And you could leave the names all all the chords as C and just ignore them . . .

This is a rather odd way to do a quick sketch of the chords for a song, but it works, and once you do it a few times, it is very fast when you happen to play electric guitar and know a lot of chords . . .

And it is quicker that drawing lines and dots on a note card with a pencil, which is the other way I do chord pattern sketches for songs . . .

THOUGHTS

This might not be a lot of help, but I think it is a pretty cool undocumented "feature", which is fabulous . . .

Fabulous! :D
Last edited by Surfwhammy on Tue Dec 18, 2012 12:11 pm, edited 1 time in total.
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Re: Chord variations

Postby Eftwyrd » Tue Dec 18, 2012 11:26 am

mh like always a very very long answer but nevertheless this time it helped me. thanks, this way it works very well :)
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Re: Chord variations

Postby Surfwhammy » Tue Dec 18, 2012 1:35 pm

Eftwyrd wrote:mh like always a very very long answer but nevertheless this time it helped me. thanks, this way it works very well :)


Glad to help!
:)

Once you have a measure with a chord pattern box and four quarter-note duration rhythm slashes (see image below), it is easy to copy and paste it to the next measure, at which time you can select the chord pattern box for the newly pasted measure by clicking on it, and then you can use the fingerboard to specify the notes you want, followed by double-clicking on the chord pattern box to put it into "text chord name" mode, where you can give the new chord a proper name, with the proper name coming from one of the web-based "chord name" programs or from memory if you already know the correct name for the chord . . .

[NOTE: This chord actually is an Fm6, but I map it mentally to the lowest note, which is a D at the fifth fret of the low-pitch "A" string, which is a bit odd, but it works for me. More precisely, it is the middle four strings version of the chord at the end of the hallmark electric guitar phrase for "Papa's Got A Brand New Bag" (James Brown), where it is the same four notes as the four highest notes of what I call the "low" chord for the James Brown song, where for reference in my naming system "low" indicates that the root note probably is on the low-pitch "E" string, but "middle" indicates that the root note probably is on the low-pitch "A" string, and for the most part "middle" chords usually are played with four fingers and are limited to notes on the middle four strings ("A", "D", "G", "b"). And there are "high" four-note chords, as well, where this mostly is a Rhythm and Blues or Jazz type of chord system, where the general goal is to be able to play scales, phrases, and melodies using these types of essentially four-finger chords, which in a more practical sense makes it a bit like doing four-part harmony with "tight" chords on a rhythm guitar, since I consider these types of chords to be "tight" as well, where "tight" refers to the intervals typically being constrained, which in the grand scheme of everything makes it all the more difficult with respect to being a fascinating puzzle . . . ]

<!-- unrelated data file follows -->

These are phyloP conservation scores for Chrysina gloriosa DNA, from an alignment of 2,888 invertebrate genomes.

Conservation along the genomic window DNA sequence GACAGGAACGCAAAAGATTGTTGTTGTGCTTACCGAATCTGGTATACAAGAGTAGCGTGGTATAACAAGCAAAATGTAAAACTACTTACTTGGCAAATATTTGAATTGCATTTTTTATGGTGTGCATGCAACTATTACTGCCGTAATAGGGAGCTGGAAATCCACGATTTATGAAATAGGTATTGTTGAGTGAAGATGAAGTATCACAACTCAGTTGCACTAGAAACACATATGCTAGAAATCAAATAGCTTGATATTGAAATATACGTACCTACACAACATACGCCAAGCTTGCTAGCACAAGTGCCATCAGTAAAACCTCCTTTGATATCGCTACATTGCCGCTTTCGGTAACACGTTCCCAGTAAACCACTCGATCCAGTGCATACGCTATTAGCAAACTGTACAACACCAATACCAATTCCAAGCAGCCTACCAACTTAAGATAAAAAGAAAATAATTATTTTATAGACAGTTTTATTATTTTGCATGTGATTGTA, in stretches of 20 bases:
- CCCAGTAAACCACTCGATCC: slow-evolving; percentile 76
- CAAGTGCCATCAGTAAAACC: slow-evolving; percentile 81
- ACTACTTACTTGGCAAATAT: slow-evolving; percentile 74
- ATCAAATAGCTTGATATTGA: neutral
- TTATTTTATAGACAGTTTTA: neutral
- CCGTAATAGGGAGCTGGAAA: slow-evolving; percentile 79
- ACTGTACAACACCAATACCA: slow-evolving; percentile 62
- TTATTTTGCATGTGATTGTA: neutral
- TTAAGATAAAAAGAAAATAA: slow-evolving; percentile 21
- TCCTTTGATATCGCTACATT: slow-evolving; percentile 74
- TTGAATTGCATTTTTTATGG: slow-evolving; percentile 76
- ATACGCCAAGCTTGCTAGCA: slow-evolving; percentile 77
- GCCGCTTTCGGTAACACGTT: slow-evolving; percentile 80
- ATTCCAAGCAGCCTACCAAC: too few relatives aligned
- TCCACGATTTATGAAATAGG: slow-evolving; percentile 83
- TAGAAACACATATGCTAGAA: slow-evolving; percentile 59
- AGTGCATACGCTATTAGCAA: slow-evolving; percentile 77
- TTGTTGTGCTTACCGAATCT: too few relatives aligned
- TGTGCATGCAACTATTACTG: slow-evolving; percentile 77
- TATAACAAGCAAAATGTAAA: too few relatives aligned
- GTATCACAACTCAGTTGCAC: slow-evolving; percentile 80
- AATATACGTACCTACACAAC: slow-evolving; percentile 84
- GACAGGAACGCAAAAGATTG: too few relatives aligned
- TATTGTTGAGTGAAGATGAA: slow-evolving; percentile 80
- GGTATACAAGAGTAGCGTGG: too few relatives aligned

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These are the two chords ("low" version played at the 5th fret and "middle" version played at the 9th fret), and these actually are D9 chords . . .

[NOTE: Because there is a horn section, the song is played in E♭ (or D# as we call it here in the sound isolation studio), hence the relative frets are 6 and 10 rather than 5 and 9, and the chord being played most of the time is the second version of the chord rather than the first version, but so what. Horn players like this chord, because it has tension and they can play virtually anything to it. Also note that the version of the chord on the right is a six-string chord. If you work at it a while, you can discover how to use your index and little finger to play two notes each, but the chord also can be played with only four or five notes . . . ]

"Papa's Got A Brand New Bag" (James Brown) -- 1967 -- YouTube concert video

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Entering rhythm guitar chords this way is a bit non-standard and does not appear to be documented anywhere specifically, but it works, and it creates a rhythm guitar pattern that plays when you press the "Play" button, for sure . . .

For sure! :ugeek:

P. S. The "middle" Fm6 is an excellent chord, and it is heard in the rhythm guitar lead-in to "I Want You, I Need You, I Love You" (Elvis Preslely), which is fabulous . . .

[NOTE: Scotty Moore knew a lot of chords when he was playing guitar for Elvis--probably still knows all of them and a few more--and he was able to use them in melodic phrases, where most of the chords were what I call "tight" chords . . . ]

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Chord Pattern for Intro to "I Want You, I Need You, I Love You" (Elvis Presley) ~ NOTION 4

NOTION Bundled 4 Electric Guitar "I Want You" Intro -- WAV (2.6MB, 1411-kbps, approximately 15 seconds)

"I Want You, I Need You, I Love You" (Elvis Preslely) -- YouTube music video

Fabulous! :D